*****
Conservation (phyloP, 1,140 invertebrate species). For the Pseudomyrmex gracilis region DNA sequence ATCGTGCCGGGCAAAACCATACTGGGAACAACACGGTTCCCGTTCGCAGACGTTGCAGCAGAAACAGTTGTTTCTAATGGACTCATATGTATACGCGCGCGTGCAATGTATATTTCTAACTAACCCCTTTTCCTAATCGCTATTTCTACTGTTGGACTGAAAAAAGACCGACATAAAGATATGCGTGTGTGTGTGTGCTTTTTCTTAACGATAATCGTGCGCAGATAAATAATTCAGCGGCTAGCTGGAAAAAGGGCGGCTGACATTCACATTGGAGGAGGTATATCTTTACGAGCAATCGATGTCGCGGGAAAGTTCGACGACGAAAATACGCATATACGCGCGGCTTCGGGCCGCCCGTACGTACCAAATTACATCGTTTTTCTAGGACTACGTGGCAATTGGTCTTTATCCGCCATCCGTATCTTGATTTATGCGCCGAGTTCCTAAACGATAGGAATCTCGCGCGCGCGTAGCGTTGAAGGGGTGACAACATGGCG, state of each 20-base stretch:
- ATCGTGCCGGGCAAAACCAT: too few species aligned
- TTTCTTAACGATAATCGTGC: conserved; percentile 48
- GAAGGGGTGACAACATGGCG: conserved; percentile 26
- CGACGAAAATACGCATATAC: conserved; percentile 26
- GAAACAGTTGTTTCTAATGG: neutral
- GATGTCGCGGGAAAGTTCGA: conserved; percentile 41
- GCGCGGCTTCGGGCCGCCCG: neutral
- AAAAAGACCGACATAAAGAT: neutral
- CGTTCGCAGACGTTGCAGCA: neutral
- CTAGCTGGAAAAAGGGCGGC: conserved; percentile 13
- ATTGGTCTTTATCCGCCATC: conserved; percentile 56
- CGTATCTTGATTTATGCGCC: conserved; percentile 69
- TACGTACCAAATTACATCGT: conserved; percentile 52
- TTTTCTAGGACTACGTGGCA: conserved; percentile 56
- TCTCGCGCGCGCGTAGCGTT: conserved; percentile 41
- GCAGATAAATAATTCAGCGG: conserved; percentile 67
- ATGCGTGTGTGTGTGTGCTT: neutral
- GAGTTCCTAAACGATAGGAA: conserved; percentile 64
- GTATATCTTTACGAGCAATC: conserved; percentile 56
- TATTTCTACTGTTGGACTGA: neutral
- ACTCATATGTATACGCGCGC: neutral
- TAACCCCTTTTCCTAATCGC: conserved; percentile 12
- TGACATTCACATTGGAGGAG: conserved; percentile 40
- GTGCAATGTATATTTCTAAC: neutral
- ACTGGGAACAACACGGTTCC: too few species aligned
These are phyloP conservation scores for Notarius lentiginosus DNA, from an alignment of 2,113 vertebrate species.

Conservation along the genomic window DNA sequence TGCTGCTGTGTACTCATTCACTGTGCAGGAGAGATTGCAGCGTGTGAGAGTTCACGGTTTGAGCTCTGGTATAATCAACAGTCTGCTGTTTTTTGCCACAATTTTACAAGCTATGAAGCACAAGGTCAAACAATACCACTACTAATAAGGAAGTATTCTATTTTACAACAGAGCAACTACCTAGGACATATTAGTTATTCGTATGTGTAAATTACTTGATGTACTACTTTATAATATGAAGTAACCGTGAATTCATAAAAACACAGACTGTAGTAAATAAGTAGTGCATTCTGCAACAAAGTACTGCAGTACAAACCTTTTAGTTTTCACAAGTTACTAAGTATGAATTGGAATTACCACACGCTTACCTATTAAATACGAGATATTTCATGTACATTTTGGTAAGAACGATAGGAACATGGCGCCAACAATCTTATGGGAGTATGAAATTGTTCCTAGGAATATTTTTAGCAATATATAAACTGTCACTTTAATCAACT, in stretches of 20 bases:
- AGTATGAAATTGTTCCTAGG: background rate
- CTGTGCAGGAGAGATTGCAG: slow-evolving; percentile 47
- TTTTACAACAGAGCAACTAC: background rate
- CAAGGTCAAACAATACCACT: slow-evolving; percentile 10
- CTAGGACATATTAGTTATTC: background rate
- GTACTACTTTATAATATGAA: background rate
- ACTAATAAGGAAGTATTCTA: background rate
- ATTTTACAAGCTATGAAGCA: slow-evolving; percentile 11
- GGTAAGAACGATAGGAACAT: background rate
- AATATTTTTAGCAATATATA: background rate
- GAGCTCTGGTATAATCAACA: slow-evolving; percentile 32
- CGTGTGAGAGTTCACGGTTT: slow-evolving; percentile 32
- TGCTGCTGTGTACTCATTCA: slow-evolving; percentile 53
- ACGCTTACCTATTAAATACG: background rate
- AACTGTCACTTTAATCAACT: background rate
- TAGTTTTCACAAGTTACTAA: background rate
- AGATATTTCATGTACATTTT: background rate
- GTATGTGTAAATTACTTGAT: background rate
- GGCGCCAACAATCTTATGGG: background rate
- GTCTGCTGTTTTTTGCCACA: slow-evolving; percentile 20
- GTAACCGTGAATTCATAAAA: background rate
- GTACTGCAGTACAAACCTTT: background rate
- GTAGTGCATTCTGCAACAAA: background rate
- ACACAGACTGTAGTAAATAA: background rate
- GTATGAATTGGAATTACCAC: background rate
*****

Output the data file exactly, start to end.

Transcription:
Conservation (phyloP, 1,140 invertebrate species). For the Pseudomyrmex gracilis region DNA sequence ATCGTGCCGGGCAAAACCATACTGGGAACAACACGGTTCCCGTTCGCAGACGTTGCAGCAGAAACAGTTGTTTCTAATGGACTCATATGTATACGCGCGCGTGCAATGTATATTTCTAACTAACCCCTTTTCCTAATCGCTATTTCTACTGTTGGACTGAAAAAAGACCGACATAAAGATATGCGTGTGTGTGTGTGCTTTTTCTTAACGATAATCGTGCGCAGATAAATAATTCAGCGGCTAGCTGGAAAAAGGGCGGCTGACATTCACATTGGAGGAGGTATATCTTTACGAGCAATCGATGTCGCGGGAAAGTTCGACGACGAAAATACGCATATACGCGCGGCTTCGGGCCGCCCGTACGTACCAAATTACATCGTTTTTCTAGGACTACGTGGCAATTGGTCTTTATCCGCCATCCGTATCTTGATTTATGCGCCGAGTTCCTAAACGATAGGAATCTCGCGCGCGCGTAGCGTTGAAGGGGTGACAACATGGCG, state of each 20-base stretch:
- ATCGTGCCGGGCAAAACCAT: too few species aligned
- TTTCTTAACGATAATCGTGC: conserved; percentile 48
- GAAGGGGTGACAACATGGCG: conserved; percentile 26
- CGACGAAAATACGCATATAC: conserved; percentile 26
- GAAACAGTTGTTTCTAATGG: neutral
- GATGTCGCGGGAAAGTTCGA: conserved; percentile 41
- GCGCGGCTTCGGGCCGCCCG: neutral
- AAAAAGACCGACATAAAGAT: neutral
- CGTTCGCAGACGTTGCAGCA: neutral
- CTAGCTGGAAAAAGGGCGGC: conserved; percentile 13
- ATTGGTCTTTATCCGCCATC: conserved; percentile 56
- CGTATCTTGATTTATGCGCC: conserved; percentile 69
- TACGTACCAAATTACATCGT: conserved; percentile 52
- TTTTCTAGGACTACGTGGCA: conserved; percentile 56
- TCTCGCGCGCGCGTAGCGTT: conserved; percentile 41
- GCAGATAAATAATTCAGCGG: conserved; percentile 67
- ATGCGTGTGTGTGTGTGCTT: neutral
- GAGTTCCTAAACGATAGGAA: conserved; percentile 64
- GTATATCTTTACGAGCAATC: conserved; percentile 56
- TATTTCTACTGTTGGACTGA: neutral
- ACTCATATGTATACGCGCGC: neutral
- TAACCCCTTTTCCTAATCGC: conserved; percentile 12
- TGACATTCACATTGGAGGAG: conserved; percentile 40
- GTGCAATGTATATTTCTAAC: neutral
- ACTGGGAACAACACGGTTCC: too few species aligned
These are phyloP conservation scores for Notarius lentiginosus DNA, from an alignment of 2,113 vertebrate species.

Conservation along the genomic window DNA sequence TGCTGCTGTGTACTCATTCACTGTGCAGGAGAGATTGCAGCGTGTGAGAGTTCACGGTTTGAGCTCTGGTATAATCAACAGTCTGCTGTTTTTTGCCACAATTTTACAAGCTATGAAGCACAAGGTCAAACAATACCACTACTAATAAGGAAGTATTCTATTTTACAACAGAGCAACTACCTAGGACATATTAGTTATTCGTATGTGTAAATTACTTGATGTACTACTTTATAATATGAAGTAACCGTGAATTCATAAAAACACAGACTGTAGTAAATAAGTAGTGCATTCTGCAACAAAGTACTGCAGTACAAACCTTTTAGTTTTCACAAGTTACTAAGTATGAATTGGAATTACCACACGCTTACCTATTAAATACGAGATATTTCATGTACATTTTGGTAAGAACGATAGGAACATGGCGCCAACAATCTTATGGGAGTATGAAATTGTTCCTAGGAATATTTTTAGCAATATATAAACTGTCACTTTAATCAACT, in stretches of 20 bases:
- AGTATGAAATTGTTCCTAGG: background rate
- CTGTGCAGGAGAGATTGCAG: slow-evolving; percentile 47
- TTTTACAACAGAGCAACTAC: background rate
- CAAGGTCAAACAATACCACT: slow-evolving; percentile 10
- CTAGGACATATTAGTTATTC: background rate
- GTACTACTTTATAATATGAA: background rate
- ACTAATAAGGAAGTATTCTA: background rate
- ATTTTACAAGCTATGAAGCA: slow-evolving; percentile 11
- GGTAAGAACGATAGGAACAT: background rate
- AATATTTTTAGCAATATATA: background rate
- GAGCTCTGGTATAATCAACA: slow-evolving; percentile 32
- CGTGTGAGAGTTCACGGTTT: slow-evolving; percentile 32
- TGCTGCTGTGTACTCATTCA: slow-evolving; percentile 53
- ACGCTTACCTATTAAATACG: background rate
- AACTGTCACTTTAATCAACT: background rate
- TAGTTTTCACAAGTTACTAA: background rate
- AGATATTTCATGTACATTTT: background rate
- GTATGTGTAAATTACTTGAT: background rate
- GGCGCCAACAATCTTATGGG: background rate
- GTCTGCTGTTTTTTGCCACA: slow-evolving; percentile 20
- GTAACCGTGAATTCATAAAA: background rate
- GTACTGCAGTACAAACCTTT: background rate
- GTAGTGCATTCTGCAACAAA: background rate
- ACACAGACTGTAGTAAATAA: background rate
- GTATGAATTGGAATTACCAC: background rate